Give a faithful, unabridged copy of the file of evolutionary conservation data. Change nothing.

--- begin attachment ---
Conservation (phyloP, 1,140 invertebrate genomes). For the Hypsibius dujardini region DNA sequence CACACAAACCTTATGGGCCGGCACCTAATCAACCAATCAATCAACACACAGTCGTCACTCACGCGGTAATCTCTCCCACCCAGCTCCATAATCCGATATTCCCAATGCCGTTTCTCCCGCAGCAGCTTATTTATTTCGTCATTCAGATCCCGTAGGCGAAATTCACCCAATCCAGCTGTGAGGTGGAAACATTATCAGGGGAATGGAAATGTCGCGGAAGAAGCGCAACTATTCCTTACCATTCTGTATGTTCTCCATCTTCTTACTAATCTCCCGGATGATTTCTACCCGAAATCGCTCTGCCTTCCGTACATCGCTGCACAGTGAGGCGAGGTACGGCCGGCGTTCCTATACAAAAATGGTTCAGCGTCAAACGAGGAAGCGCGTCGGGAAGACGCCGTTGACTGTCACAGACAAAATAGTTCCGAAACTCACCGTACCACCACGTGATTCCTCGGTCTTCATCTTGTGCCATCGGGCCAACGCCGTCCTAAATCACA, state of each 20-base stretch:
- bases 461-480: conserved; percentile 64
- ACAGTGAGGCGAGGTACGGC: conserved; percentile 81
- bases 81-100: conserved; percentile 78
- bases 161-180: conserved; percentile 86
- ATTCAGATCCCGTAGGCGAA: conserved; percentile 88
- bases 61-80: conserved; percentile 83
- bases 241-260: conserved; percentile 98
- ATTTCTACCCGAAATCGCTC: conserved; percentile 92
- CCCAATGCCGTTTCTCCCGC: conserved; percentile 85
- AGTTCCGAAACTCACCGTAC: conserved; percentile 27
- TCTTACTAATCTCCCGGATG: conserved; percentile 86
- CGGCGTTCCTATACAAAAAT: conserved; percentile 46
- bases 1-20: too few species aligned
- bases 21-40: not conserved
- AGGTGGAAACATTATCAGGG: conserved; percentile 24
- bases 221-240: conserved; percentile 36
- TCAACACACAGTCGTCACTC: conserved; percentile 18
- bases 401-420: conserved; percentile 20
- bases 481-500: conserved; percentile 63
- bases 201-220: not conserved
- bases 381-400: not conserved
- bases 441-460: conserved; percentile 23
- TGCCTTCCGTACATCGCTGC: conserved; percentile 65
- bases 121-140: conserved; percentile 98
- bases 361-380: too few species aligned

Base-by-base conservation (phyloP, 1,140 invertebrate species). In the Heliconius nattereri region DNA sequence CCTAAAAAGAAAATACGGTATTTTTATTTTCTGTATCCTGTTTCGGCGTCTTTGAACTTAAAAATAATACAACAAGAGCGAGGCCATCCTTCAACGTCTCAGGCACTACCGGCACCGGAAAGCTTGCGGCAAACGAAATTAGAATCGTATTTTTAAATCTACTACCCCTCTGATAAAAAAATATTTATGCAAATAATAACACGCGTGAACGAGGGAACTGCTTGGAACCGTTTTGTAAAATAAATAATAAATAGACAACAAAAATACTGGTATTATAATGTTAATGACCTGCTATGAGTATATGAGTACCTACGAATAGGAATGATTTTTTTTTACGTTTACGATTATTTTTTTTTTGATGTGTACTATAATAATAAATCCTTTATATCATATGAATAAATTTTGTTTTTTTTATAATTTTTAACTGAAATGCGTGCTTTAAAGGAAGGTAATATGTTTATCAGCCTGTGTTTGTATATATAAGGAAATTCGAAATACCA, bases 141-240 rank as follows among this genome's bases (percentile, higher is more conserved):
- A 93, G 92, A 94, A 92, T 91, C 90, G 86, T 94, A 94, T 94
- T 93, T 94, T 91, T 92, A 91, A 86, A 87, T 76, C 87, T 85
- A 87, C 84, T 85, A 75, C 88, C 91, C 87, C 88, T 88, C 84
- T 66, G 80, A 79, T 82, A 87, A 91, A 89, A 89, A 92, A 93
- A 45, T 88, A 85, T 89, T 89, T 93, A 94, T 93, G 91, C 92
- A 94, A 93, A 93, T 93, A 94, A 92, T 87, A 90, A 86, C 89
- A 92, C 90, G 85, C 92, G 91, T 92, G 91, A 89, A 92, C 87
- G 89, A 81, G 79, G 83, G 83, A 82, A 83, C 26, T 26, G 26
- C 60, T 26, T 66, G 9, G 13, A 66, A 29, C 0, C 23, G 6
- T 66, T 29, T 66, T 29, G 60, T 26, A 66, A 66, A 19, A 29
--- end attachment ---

Conservation (phyloP, 1,140 invertebrate genomes). For the Hypsibius dujardini region DNA sequence CACACAAACCTTATGGGCCGGCACCTAATCAACCAATCAATCAACACACAGTCGTCACTCACGCGGTAATCTCTCCCACCCAGCTCCATAATCCGATATTCCCAATGCCGTTTCTCCCGCAGCAGCTTATTTATTTCGTCATTCAGATCCCGTAGGCGAAATTCACCCAATCCAGCTGTGAGGTGGAAACATTATCAGGGGAATGGAAATGTCGCGGAAGAAGCGCAACTATTCCTTACCATTCTGTATGTTCTCCATCTTCTTACTAATCTCCCGGATGATTTCTACCCGAAATCGCTCTGCCTTCCGTACATCGCTGCACAGTGAGGCGAGGTACGGCCGGCGTTCCTATACAAAAATGGTTCAGCGTCAAACGAGGAAGCGCGTCGGGAAGACGCCGTTGACTGTCACAGACAAAATAGTTCCGAAACTCACCGTACCACCACGTGATTCCTCGGTCTTCATCTTGTGCCATCGGGCCAACGCCGTCCTAAATCACA, state of each 20-base stretch:
- bases 461-480: conserved; percentile 64
- ACAGTGAGGCGAGGTACGGC: conserved; percentile 81
- bases 81-100: conserved; percentile 78
- bases 161-180: conserved; percentile 86
- ATTCAGATCCCGTAGGCGAA: conserved; percentile 88
- bases 61-80: conserved; percentile 83
- bases 241-260: conserved; percentile 98
- ATTTCTACCCGAAATCGCTC: conserved; percentile 92
- CCCAATGCCGTTTCTCCCGC: conserved; percentile 85
- AGTTCCGAAACTCACCGTAC: conserved; percentile 27
- TCTTACTAATCTCCCGGATG: conserved; percentile 86
- CGGCGTTCCTATACAAAAAT: conserved; percentile 46
- bases 1-20: too few species aligned
- bases 21-40: not conserved
- AGGTGGAAACATTATCAGGG: conserved; percentile 24
- bases 221-240: conserved; percentile 36
- TCAACACACAGTCGTCACTC: conserved; percentile 18
- bases 401-420: conserved; percentile 20
- bases 481-500: conserved; percentile 63
- bases 201-220: not conserved
- bases 381-400: not conserved
- bases 441-460: conserved; percentile 23
- TGCCTTCCGTACATCGCTGC: conserved; percentile 65
- bases 121-140: conserved; percentile 98
- bases 361-380: too few species aligned

Base-by-base conservation (phyloP, 1,140 invertebrate species). In the Heliconius nattereri region DNA sequence CCTAAAAAGAAAATACGGTATTTTTATTTTCTGTATCCTGTTTCGGCGTCTTTGAACTTAAAAATAATACAACAAGAGCGAGGCCATCCTTCAACGTCTCAGGCACTACCGGCACCGGAAAGCTTGCGGCAAACGAAATTAGAATCGTATTTTTAAATCTACTACCCCTCTGATAAAAAAATATTTATGCAAATAATAACACGCGTGAACGAGGGAACTGCTTGGAACCGTTTTGTAAAATAAATAATAAATAGACAACAAAAATACTGGTATTATAATGTTAATGACCTGCTATGAGTATATGAGTACCTACGAATAGGAATGATTTTTTTTTACGTTTACGATTATTTTTTTTTTGATGTGTACTATAATAATAAATCCTTTATATCATATGAATAAATTTTGTTTTTTTTATAATTTTTAACTGAAATGCGTGCTTTAAAGGAAGGTAATATGTTTATCAGCCTGTGTTTGTATATATAAGGAAATTCGAAATACCA, bases 141-240 rank as follows among this genome's bases (percentile, higher is more conserved):
- A 93, G 92, A 94, A 92, T 91, C 90, G 86, T 94, A 94, T 94
- T 93, T 94, T 91, T 92, A 91, A 86, A 87, T 76, C 87, T 85
- A 87, C 84, T 85, A 75, C 88, C 91, C 87, C 88, T 88, C 84
- T 66, G 80, A 79, T 82, A 87, A 91, A 89, A 89, A 92, A 93
- A 45, T 88, A 85, T 89, T 89, T 93, A 94, T 93, G 91, C 92
- A 94, A 93, A 93, T 93, A 94, A 92, T 87, A 90, A 86, C 89
- A 92, C 90, G 85, C 92, G 91, T 92, G 91, A 89, A 92, C 87
- G 89, A 81, G 79, G 83, G 83, A 82, A 83, C 26, T 26, G 26
- C 60, T 26, T 66, G 9, G 13, A 66, A 29, C 0, C 23, G 6
- T 66, T 29, T 66, T 29, G 60, T 26, A 66, A 66, A 19, A 29